26 September 2023

New workplace rules for harassed staff

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Victorians are to be better protected from sexual harassment in the workplace under new nation-leading reforms that change the way employers are required to deal with the issue.

Responding to recommendations from the Ministerial Taskforce on Workplace Sexual Harassment, Minister for Workplace Safety, Ingrid Stitt said Government is to begin work to restrict the use of non-disclosure agreements (NDAs) for workplace sexual harassment cases in Victoria.

Ms Stitt said NDAs were often misused to silence victim-survivors, protect employer reputations, avoid full liability and hide serial offending.

“This will require close consultation with victim-survivors, unions, business and the legal profession to develop the appropriate model and scope of the restriction before introducing legislation – as this complex reform has never before been attempted we need to ensure we get it right,” Ms Stitt said.

“The Government also accepts the recommendation to treat sexual harassment as an occupational health and safety issue and will help WorkSafe build its capacity to tackle sexual harassment,” she said.

“This will allow WorkSafe to expand its WorkWell program and dedicate part of it to preventing workplace sexual harassment.”

Ms Stitt said the State would also introduce de-identified employer reporting to WorkSafe on workplace sexual harassment, as part of proposed new psychological health regulations.

The Taskforce made 26 recommendations across four reform pillars, preventing sexual harassment, supporting workers to report sexual harassment, enforcing compliance when there was a breach of health and safety duties, and raising awareness and promoting accountability in workplaces.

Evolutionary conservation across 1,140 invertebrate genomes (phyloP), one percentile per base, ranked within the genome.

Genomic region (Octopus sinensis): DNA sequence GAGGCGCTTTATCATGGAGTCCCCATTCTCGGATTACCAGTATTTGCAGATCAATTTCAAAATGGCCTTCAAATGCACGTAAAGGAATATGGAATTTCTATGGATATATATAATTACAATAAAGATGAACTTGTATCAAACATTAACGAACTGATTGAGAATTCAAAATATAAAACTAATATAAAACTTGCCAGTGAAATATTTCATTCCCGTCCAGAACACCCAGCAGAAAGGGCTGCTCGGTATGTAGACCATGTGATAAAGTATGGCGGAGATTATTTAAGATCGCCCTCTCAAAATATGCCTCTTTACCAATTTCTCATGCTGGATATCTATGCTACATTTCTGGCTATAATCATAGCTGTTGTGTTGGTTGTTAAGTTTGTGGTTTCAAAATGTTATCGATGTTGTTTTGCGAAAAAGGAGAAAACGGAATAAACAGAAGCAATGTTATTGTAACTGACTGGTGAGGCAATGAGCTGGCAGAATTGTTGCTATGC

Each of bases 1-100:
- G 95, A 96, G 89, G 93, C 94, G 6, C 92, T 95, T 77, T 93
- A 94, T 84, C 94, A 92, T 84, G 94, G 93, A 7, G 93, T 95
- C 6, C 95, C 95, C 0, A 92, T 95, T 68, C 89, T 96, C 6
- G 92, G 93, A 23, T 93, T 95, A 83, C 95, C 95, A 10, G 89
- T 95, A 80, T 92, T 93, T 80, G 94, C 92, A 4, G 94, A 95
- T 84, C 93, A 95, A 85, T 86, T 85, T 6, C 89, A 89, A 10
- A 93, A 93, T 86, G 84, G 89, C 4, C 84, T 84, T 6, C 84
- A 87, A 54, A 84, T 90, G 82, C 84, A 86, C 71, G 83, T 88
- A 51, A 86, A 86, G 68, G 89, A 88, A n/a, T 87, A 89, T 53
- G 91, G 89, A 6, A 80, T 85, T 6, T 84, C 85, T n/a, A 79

The Government response accepted in-part or in-principle 21 of the Taskforce’s 26 recommendations.

It noted five recommendations, including the extension of industrial relations powers referred to the Commonwealth to bullying and sexual harassment matters, to allow public sector employees to apply for orders or seek other remedies at the Fair Work Commission.

It also noted the Taskforce’s recommendations to implement legislative amendments that enabled workers and unions to initiate civil remedy proceedings for breaches of the OHS Act, and introduce mandatory incident notifications for workplace sexual harassment.

The final recommendation noted for consideration was legislation to hold company directors and senior management liable for incidents of sexual harassment in circumstances where they had failed to meet their obligations under the Equal Opportunity Act 2010.

The Taskforce’s 12-page recommendations can be accessed at this PS News link and the Government’s 18-page response at this link.

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